The Battle of Montreal (also known as the Battle of Longue-Pointe) was the second engagement of the Canada Campaign and was a necessary battle in the effort to capture Canada. The battle occurred during the siege of Fort St. John when Richard Montgomery sent Colonel Ethan Allen (One of the heroes of Fort Ticonderoga) and Major John Brown to gather Canadians to fight against the British. British General Guy Carleton learned of the plan through spies and was prepared for the attack.
Battle of Montreal Facts: Overview
Date of Battle: September 24 – 25, 1775
Region: Montreal, Quebec Province, Canada
Opposing Forces: British: 235; American: 110
British Perspective: With the siege of Fort St John taking place General Guy Carleton knew that the area around Montreal would be threatened. He initiated an effort to relieve his forces in the region until spies informed him that the Americans were recruiting forces to attack Montreal. After learning of these plans he sent a detachment of 235 soldiers made up of Quebec militia, native Indians, and British. These men moved quickly and were able to trap Ethan Allen on the outskirts of the city.
American Perspective: During the siege of Fort St John, General Richard Montgomery sent Colonel Ethan Allen and Major John Brown to recruit Canadians to fight the British at Montreal. They were able to recruit some men, but were not able to recruit as many as they would like. Colonel Ethan Allen wanted to continue with the plan and he took his 110 men to Montreal to try and control of the region. His plan quickly fell apart when Major Brown was unable to meet his deadline and General Carleton had begun a maneuver to surround the small force. Allen took up a defensive position a few miles on the outskirts of Montreal because he could not cross back to safety.
Battle of Montreal Facts: The Fighting
General Guy Carleton moved out against Allen’s trapped force. When confronted by the American forces the British fired a volley into Allen’s recruits and they all fled the field. Allen attempted to organize a fighting withdrawal, but failed to be successful. The British did not report losing any men while the Americans had some casualties and 40 captured.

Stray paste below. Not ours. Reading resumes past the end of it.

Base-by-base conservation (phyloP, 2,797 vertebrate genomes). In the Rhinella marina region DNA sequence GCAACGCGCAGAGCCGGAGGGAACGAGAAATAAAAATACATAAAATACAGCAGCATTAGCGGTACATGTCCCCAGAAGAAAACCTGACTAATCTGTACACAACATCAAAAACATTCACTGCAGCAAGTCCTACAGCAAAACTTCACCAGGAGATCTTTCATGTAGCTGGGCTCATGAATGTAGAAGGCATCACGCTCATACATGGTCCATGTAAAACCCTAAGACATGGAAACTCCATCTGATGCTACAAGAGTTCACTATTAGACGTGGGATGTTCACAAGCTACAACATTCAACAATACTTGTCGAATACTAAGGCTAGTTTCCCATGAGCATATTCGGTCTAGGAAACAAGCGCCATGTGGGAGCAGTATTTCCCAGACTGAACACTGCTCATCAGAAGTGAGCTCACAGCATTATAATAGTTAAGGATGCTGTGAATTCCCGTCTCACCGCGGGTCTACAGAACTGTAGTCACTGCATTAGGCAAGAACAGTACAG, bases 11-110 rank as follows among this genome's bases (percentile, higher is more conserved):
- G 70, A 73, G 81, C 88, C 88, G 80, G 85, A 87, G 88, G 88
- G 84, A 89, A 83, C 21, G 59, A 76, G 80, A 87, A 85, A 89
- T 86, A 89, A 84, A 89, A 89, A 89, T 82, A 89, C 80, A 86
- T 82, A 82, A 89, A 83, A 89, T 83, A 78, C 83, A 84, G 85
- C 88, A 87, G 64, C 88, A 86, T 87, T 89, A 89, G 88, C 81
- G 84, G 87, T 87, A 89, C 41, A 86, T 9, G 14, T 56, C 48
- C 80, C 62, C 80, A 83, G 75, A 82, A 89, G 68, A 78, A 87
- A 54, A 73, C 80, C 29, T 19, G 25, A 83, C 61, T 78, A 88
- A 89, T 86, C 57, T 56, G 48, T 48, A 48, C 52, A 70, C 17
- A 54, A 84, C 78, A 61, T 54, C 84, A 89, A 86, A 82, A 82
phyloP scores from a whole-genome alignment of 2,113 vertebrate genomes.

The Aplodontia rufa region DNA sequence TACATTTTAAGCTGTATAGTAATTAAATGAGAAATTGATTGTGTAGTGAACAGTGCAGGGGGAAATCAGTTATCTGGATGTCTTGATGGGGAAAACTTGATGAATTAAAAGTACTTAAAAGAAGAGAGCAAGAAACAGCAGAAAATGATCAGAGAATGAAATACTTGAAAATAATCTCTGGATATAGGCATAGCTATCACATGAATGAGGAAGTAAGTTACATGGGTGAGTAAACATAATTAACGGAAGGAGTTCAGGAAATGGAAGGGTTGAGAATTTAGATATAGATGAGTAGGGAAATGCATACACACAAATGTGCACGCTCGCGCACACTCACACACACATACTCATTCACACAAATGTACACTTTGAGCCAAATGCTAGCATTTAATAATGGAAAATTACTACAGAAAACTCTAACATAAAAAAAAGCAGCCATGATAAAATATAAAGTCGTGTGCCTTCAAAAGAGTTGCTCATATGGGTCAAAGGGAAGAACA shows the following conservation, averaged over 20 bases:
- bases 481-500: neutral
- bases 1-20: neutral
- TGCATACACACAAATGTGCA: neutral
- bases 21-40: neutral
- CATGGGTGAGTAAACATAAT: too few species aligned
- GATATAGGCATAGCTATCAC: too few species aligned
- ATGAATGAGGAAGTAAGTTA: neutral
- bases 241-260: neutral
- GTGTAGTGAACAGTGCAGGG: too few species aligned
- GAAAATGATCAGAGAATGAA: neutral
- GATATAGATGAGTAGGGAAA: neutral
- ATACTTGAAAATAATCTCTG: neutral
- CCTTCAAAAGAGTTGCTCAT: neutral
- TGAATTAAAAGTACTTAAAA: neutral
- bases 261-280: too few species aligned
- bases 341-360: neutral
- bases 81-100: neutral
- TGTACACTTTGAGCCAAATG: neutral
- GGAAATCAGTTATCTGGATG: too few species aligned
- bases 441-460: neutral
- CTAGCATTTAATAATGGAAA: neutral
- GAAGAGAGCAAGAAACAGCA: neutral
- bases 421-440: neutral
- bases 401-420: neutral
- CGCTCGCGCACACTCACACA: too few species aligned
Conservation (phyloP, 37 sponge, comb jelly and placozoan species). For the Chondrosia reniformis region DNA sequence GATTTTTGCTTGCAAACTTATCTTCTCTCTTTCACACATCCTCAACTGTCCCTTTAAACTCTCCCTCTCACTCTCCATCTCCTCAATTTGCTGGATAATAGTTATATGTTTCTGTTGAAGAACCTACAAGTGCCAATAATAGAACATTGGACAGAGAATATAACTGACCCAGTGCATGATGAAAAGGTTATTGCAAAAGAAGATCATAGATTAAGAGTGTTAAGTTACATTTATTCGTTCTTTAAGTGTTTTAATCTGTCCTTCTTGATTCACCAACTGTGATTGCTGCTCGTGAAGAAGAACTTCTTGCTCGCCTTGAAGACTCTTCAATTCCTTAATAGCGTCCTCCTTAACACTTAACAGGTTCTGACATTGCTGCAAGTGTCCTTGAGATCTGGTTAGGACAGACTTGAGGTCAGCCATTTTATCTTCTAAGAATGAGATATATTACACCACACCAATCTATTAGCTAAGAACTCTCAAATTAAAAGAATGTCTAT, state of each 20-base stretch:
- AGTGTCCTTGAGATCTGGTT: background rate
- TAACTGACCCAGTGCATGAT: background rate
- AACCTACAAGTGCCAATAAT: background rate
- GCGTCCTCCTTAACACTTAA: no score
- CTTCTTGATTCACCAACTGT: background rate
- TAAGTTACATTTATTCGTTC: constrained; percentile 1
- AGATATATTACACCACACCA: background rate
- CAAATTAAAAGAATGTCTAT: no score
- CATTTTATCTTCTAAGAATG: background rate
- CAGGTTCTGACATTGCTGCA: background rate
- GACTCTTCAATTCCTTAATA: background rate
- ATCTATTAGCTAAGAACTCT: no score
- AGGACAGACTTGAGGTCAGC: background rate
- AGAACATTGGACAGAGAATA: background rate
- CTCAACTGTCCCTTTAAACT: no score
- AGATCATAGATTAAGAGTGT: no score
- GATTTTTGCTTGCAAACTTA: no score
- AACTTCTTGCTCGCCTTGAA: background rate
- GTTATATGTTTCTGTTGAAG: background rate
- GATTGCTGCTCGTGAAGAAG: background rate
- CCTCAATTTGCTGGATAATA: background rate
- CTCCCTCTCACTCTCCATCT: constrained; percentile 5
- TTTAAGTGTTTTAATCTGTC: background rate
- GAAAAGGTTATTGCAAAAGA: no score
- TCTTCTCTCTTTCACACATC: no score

The result of the Battle of Montreal from a tactical perspective did not matter much. General Carleton abandoned the region and it was captured without firing a shot. He moved all of his resources to the city of Quebec. Ethan Allen’s poor decision to attack rather than retreat back to Montgomery led to his capture and a loss of confidence in the American cause in Canada. Most Canadians would support the British or stay idle during the American Revolutionary War.
When the British learned that Ethan Allen had participated in the capture of Fort Ticonderoga he was thrown into prison and many called for him to be hanged. The British, fearful of American retaliation against their prisoners, did not hang Allen and eventually exchanged him for British officer Archibald Campbell.
Battle of Montreal Facts: Online Resources
- Wikipedia – Battle of Longue-Pointe
- My Revolutionary War – Battle of Longue-Pointe
- History Channel – Capture of Montreal
- The History Junkie’s Complete Guide to the American Revolutionary War
- The History Junkie’s Guide to the American Revolutionary War Battles
- The History Junkie’s Guide to the American Revolutionary War Timeline
- The History Junkie’s Guide to the 13 Original Colonies